Forgetting Sarah Marshall

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Review (6.5/10)
(By Erin Cullin)

As anyone who is a parent to a child under the age of five can attest, once you begin sharing your residence with a toddler, uninterrupted leisure time becomes like an oasis in the desert.

Once upon a time, B.C. (Before Children), I enjoyed a bit of "personal time" outside of work. I travelled. I cooked. I read. And, there were a handful of television shows that I enjoyed taking the time to watch during the week.

Now, of course, a "weekend getaway" requires a month of planning. Dinner comes from the frozen food section. Margaret Atwood and John Irving have taken a back seat to Dr. Seuss. The small screen in our house has been hijacked by the likes of Thomas the Tank Engine and Sesame Street. And I love every minute of it - well, almost every minute.

On Monday nights at 8:30 p.m., I have thirty minutes of designated leisure time. During that one-half hour, I have a date - with ABC's hidden gem - "How I Met Your Mother". In the desert that currently calls itself Prime Time Television, it is my oasis.

Much like "Friends" before it, "How I Met Your Mother" is the perfect marriage of writing and casting. And, much like "Friends", it will also be the jumping off point for one of Hollywood's future power brokers. On "Friends", it was Jennifer Aniston. On "How I Met Your Mother", it is Jason Segel.

After dipping his feet into film with a supporting role in last year's sleeper hit, "Knocked Up", Jason Segel has now jumped into the pool head-first by both writing and starring in this week's new release, "Forgetting Sarah Marshall".

"Forgetting Sarah Marshall" tells the story of Peter Bretter (Segel), a professional musician who is suffering through the breakdown of his relationship with his celebrity girlfriend, Sarah Marshall (Kristen Bell). His efforts to escape his grief with a week in Hawaii are quickly thwarted when he encounters Sarah and her rock star beau, Aldous Snow (Russell Brand), frolicking on the manicured grounds of his resort. Just as Peter begins to despair that he will never move on, he finds comfort in the company of Rachel Jansen (Mila Kunis), a hospitality co-ordinator whose own relationship woes give her a unique insight into his pain.

For a freshman effort as a screenwriter, "Forgetting Sarah Marshall" is a respectable addition to Jason Segel's Hollywood resume. It is not the funniest film that I have seen (nor does it even make my "top ten" list), but it is a decent romantic comedy that is sure to earn Segel credibility as a bankable film star. The fact that it is produced by Hollywood's current king of comedy - Judd Apatow - probably does not hurt either.

Segel's screenplay offers nothing original to the romantic comedy genre, choosing instead to follow the tried and true "boy meets girl" format. This is enough to carry the film without completely losing the attention of the audience, but will be a disappointment to anyone hoping to see groundbreaking cinema.

What Segel loses in his formulaic screenplay, he compensates with the use of some witty scenes and dialogue. I say that, however, with one caveat - much like "Knocked Up" and "Superbad", this is a film that is likely to appeal to a certain type of audience. Some of the dialogue and the film's situations are crass and vulgar, and are likely to offend all but the most liberated of viewers. Fortunately, it has appropriately been assigned a "restricted" rating, so parents can sleep easy knowing that their teens are not receiving a locker-room caliber lesson in human relationships. This is a film that is perfect for twenty-somethings, is likely to raise the eyebrows of thirty-somethings and is certain to offend anyone who is over the age of forty.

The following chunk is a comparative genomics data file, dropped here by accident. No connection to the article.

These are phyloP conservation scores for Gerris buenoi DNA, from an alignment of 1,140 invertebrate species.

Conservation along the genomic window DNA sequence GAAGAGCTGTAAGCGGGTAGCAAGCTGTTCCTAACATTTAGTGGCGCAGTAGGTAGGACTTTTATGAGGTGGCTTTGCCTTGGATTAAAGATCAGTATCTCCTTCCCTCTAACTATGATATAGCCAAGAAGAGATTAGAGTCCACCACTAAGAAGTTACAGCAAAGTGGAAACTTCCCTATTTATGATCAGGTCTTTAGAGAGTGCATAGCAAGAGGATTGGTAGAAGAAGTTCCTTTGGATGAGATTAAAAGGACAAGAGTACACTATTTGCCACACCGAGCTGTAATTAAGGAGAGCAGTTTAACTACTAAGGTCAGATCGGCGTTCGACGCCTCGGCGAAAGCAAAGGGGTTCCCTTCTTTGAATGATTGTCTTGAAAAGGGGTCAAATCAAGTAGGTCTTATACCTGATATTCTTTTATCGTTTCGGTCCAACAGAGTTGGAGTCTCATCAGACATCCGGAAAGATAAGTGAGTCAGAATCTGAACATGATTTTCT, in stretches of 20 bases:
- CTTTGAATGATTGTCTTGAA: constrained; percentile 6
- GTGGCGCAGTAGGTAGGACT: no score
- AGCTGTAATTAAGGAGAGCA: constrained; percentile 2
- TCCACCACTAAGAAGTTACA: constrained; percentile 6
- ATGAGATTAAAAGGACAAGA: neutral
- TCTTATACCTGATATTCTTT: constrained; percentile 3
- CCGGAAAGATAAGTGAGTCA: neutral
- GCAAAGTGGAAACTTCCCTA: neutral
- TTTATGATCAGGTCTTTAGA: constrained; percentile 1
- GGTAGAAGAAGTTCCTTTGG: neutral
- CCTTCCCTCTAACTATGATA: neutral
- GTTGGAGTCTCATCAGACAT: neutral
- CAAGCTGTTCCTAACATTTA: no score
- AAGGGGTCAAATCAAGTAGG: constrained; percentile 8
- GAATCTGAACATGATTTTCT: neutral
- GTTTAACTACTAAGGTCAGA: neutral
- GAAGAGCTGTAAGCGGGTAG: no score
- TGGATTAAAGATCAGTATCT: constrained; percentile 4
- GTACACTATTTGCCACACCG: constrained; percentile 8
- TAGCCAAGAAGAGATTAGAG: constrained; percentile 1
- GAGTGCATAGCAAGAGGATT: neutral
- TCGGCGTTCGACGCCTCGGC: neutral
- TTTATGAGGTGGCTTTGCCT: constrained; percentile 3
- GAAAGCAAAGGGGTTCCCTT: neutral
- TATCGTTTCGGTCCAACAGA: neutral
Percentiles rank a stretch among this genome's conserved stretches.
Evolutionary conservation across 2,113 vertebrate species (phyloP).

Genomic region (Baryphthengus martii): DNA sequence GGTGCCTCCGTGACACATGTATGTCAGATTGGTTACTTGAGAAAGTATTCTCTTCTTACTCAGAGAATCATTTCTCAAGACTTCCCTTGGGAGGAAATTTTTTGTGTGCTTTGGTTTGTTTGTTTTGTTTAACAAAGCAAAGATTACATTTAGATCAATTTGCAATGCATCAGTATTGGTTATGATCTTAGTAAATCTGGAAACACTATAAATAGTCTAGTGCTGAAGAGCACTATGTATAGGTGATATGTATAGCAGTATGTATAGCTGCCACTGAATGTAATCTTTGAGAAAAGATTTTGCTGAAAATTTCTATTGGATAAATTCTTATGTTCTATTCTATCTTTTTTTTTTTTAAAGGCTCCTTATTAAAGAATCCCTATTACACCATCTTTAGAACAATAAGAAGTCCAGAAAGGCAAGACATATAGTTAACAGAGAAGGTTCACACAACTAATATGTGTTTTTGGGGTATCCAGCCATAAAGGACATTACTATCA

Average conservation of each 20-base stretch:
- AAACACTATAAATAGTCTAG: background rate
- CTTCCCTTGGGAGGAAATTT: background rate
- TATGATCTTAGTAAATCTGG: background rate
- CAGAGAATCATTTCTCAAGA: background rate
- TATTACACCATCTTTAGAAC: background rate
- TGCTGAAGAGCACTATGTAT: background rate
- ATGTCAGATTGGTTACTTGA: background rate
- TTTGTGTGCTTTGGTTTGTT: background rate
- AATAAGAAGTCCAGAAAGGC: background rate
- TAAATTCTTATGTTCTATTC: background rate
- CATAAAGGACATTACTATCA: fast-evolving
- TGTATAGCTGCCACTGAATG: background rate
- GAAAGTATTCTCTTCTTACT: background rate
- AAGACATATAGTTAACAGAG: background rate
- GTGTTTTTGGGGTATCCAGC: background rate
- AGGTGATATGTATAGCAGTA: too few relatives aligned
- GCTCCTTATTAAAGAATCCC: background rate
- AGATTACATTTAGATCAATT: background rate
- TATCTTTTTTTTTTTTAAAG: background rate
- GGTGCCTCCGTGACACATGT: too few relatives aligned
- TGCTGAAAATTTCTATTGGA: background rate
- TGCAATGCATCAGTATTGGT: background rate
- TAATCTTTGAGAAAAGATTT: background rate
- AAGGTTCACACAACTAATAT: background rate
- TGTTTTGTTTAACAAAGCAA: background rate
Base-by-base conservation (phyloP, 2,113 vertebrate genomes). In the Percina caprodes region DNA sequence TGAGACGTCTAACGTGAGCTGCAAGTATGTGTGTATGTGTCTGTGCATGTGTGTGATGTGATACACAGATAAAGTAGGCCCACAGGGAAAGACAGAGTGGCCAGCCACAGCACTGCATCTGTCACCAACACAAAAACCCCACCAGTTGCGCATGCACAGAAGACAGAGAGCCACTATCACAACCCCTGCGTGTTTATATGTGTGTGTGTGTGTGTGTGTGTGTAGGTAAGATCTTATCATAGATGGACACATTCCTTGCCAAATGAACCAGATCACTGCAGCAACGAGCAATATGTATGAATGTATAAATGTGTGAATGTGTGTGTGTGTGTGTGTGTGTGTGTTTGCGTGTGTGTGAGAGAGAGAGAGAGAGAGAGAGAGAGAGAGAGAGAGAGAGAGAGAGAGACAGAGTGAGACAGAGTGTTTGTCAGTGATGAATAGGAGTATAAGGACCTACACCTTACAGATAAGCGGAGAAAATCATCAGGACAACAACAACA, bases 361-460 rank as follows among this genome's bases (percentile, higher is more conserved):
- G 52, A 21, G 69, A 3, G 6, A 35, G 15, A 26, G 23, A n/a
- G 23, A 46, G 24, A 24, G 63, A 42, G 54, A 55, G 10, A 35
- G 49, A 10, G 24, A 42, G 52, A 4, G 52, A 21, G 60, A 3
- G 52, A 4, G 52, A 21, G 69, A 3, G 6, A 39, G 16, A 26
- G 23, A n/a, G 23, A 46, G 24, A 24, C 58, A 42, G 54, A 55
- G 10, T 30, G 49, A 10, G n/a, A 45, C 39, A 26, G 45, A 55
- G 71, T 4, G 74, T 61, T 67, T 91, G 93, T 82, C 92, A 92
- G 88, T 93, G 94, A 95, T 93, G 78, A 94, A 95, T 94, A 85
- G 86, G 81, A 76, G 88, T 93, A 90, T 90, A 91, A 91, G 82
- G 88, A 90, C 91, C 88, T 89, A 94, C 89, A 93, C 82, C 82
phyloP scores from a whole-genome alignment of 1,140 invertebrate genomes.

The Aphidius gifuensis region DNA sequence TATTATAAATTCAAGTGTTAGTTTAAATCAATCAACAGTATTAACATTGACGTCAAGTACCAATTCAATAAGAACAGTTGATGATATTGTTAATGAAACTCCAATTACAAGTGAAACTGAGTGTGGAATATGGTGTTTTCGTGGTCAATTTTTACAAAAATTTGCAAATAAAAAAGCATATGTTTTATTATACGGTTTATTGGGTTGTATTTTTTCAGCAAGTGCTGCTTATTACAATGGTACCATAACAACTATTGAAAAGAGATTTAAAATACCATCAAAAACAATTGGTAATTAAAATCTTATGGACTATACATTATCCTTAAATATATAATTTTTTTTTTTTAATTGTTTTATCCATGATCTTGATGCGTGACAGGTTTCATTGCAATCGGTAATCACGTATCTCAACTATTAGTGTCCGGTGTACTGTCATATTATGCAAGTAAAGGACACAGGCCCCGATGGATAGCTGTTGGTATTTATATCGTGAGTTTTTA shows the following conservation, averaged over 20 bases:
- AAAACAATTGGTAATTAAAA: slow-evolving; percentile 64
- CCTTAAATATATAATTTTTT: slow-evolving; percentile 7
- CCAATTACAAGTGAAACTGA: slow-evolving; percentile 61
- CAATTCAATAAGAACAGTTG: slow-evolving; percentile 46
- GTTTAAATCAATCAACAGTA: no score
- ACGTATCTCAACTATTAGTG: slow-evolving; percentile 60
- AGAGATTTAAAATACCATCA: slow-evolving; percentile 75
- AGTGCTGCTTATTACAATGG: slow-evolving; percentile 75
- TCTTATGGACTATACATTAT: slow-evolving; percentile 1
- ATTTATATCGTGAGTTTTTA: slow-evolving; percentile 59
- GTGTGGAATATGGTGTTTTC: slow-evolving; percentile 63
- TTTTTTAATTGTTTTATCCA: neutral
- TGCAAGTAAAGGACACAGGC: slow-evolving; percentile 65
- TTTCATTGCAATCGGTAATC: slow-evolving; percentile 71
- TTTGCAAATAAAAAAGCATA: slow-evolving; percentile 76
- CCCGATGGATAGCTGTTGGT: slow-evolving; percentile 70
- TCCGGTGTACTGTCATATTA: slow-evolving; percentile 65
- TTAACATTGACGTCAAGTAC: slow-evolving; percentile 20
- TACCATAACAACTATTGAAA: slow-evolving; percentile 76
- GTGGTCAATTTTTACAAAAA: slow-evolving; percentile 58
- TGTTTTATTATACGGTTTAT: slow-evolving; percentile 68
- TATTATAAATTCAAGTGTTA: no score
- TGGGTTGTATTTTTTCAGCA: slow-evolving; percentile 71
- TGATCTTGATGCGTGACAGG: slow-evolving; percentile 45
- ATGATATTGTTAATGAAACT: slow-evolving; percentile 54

It is the actors that breathe life into Segel's characters that really make "Forgetting Sarah Marshall" a watchable film. Jason Segel adeptly demonstrates that he has the acting chops to carry a feature-length film. His comedic acting style is comparable to that of Billy Crystal - he seems to have a gift for portraying the lovable goof that the audience wants to see succeed in spite of himself. However, the film's true revelation comes in the form of Russell Brand, a comedic gem who I expect will soon become a fixture in Judd Apatow's film family. I also enjoyed the performance of Apatow regular Bill Hader, who stole every scene in which he appeared.

Kristen Bell and Mila Kunis were well-cast, but added nothing exceptional to the film, although this is not the result of a lack of effort by either. As is the case in most Apatow films, their characters were one-dimensional. Perhaps it is time for Apatow and his posse to consider adding a female voice to their writing team, particularly if they are planning to continue making romantic comedies.

"Forgetting Sarah Marshall" is a crude, but cute, romantic comedy, that is likely to appeal to a narrow audience. In the spectrum of Judd Apatow films, I would describe it as Apatow Lite. While it certainly redeems Judd Apatow's reputation as a producer of audience-worthy comedies (a reputation that was tainted by his recent flops, "Walk Hard" and "Drillbit Taylor"), it still pales in comparison to original projects like "Knocked Up" and "Superbad". I think that true Apatow fans are going to have to wait for the release of this summer's "Pineapple Express" to see his special brand of comedic genius at work.

As for "Sarah Marshall", well, let me just sign off by saying this - its title is a self-fulfilling prophecy. It is a film which is amusing enough while you are watching it, but as the end credits roll it is, quite simply, forgettable.


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